Everyday writing tips: How to drop the hammer in an email
Imagine going your whole life without having to write a scathing email. Everyone would be doing exactly what they’re supposed to be doing. You’d be walking around satisfied with everything. And there’d be no reason to publish this particular set of everyday writing tips.
But as Marcus Aurelius said in Gladiator, it’s a pleasant fiction.
At some point, you’ll have to pull up your socks and lay down the law. A friend or family member who did you wrong: A colleague or client whose conduct is unacceptable. A neighbour who’s been blasting Jolene on repeat for eleven straight days after getting dumped by his lady friend. These are not easy pieces to write, and many people report feeling rather apprehensive about sending them. Some feel bad. Others fear their emotions getting the better of them, and the unintended sentiments they can never take back.
For the results you want from a hammer-dropping note, follow these quick writing tips to keep your emotions in check and land your message just the way you want it.
An enticing subject line
If your email doesn’t get read, your hammer might as well be made of down feathers.
Your reader has to want to open it because they believe they’ll be getting what they want: a resolution to the matter.
Resist the temptation to use an aggressive subject line like “READ NOW.” This will have the opposite effect because it will show the reader your anger. Once you do that, you lose credibility before you start. You’ll be dismissed as “that psycho” and never taken seriously. Go subtle and inviting: “A solution…” or “Some thoughts about our situation.”
This is one of the harder writing tips to follow because so much emotion gets put in to the subject line. This makes sense because the subject line is what you generally write first.
Open the email with just their name. No, “Hi…” or, “Hello….” And definitely no, “Hey….”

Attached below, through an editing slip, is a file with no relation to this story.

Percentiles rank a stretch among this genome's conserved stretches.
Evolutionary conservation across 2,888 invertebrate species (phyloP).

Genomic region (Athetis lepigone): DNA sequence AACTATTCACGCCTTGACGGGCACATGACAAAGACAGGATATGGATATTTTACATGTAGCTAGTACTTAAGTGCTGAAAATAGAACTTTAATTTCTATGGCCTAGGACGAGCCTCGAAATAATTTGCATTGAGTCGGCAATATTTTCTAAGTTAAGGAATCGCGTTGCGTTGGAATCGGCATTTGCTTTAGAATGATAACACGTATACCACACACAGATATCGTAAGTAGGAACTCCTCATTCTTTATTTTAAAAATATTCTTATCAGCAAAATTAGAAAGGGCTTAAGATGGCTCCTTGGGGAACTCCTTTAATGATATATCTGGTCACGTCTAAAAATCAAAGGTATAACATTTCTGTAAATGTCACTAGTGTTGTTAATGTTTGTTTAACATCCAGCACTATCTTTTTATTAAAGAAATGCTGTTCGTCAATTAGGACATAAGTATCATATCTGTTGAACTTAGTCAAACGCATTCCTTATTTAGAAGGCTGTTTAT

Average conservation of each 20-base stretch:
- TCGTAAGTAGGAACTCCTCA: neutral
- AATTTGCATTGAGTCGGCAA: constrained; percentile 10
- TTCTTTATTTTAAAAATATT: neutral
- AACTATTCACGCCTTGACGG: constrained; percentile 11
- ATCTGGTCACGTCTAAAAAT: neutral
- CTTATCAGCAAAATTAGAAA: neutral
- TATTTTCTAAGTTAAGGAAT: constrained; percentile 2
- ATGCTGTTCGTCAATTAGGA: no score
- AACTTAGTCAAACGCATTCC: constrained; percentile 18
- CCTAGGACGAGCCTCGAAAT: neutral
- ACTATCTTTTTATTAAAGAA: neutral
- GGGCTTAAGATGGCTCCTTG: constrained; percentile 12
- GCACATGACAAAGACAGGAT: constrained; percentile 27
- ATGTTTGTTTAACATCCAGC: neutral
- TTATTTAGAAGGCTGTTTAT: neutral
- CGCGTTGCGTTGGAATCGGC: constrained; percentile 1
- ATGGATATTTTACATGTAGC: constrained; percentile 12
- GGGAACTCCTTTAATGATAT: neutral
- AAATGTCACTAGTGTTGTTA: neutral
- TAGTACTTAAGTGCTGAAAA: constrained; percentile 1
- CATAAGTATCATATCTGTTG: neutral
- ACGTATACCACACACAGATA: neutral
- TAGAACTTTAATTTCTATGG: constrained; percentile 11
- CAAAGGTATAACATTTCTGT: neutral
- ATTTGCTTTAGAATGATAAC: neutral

You don’t want your reader mistaking your note for anything other than a stern directive. Keeping it cold and formal sets the serious tone — especially if they’re used to a more familial salutation from you.
State your position right up front
What you want to see happen should be the first thing your reader reads. This should be followed by the why.
Your “why” has to be crystal clear, and you should be able to back it up with undeniable facts. If you can’t do that, your reader has the option of saying, “Well I disagree so thanks for coming out,” and there goes your credibility again.
And as you explain your position, you might be inclined to use the words “I think.” Don’t. If you’re dropping the hammer, you don’t think. You know.
Hint at the consequences subtly and personally
You’ll want to make it clear what will happen to your reader if they don’t comply with your demands. The problem is enforcement because you most likely won’t be able to enforce anything without third-party assistance, and you can never be 100 percent sure you’ll get the help you need until you have it. You know this and your reader probably knows this too.
Instead, put yourself in the shoes of your reader if the consequence you’re prepared to pursue is enforced to the max. As you explain the repercussions, be sure to hint at how they’ll be affected personally — even if the action to be taken has nothing to do with them. Your reader will be more likely to take you seriously if they know their life will be directly affected.
You’ll have the urge to end with something like, “I hope we can come to a speedy resolution.” Resist it. Don’t hope anything. Know what you want; know you’ve made the case for why you should have it and expect it.
Put it all together and you get…
I would like you to buy me the iPad you promised you’d buy me for Christmas but didn’t because you said I would neglect my responsibilities.
As you can see from my three most recent report cards, I have maintained a B+ average. Nine of the fifteen teacher comments directly mention my “hard work” and I’ve not been late once. At home, I’ve made my bed every day, I’ve not once missed taking out the garbage on Wednesday nights, I’ve visited Grandma every Saturday save for May 23rd when I had a tummy ache. And as you see every morning at the breakfast table, my swear jar is empty. I’ve earned the right to prove that I can handle my own iPad.
If I don’t get an iPad, I’ll be forced to use Chloe’s iPad when she’s not watching Paw Patrol. I might accidentally upload the photos I took of you putting gifts under the tree last year (yup, I have those). It’d be a shame for her to learn at such a young age that Santa doesn’t really exist. I don’t want that. You don’t want that. And Chloe definitely doesn’t want that.
Stay tuned for more everyday writing tips from Toronto’s copywriting, copyediting, proofreading and translation authority.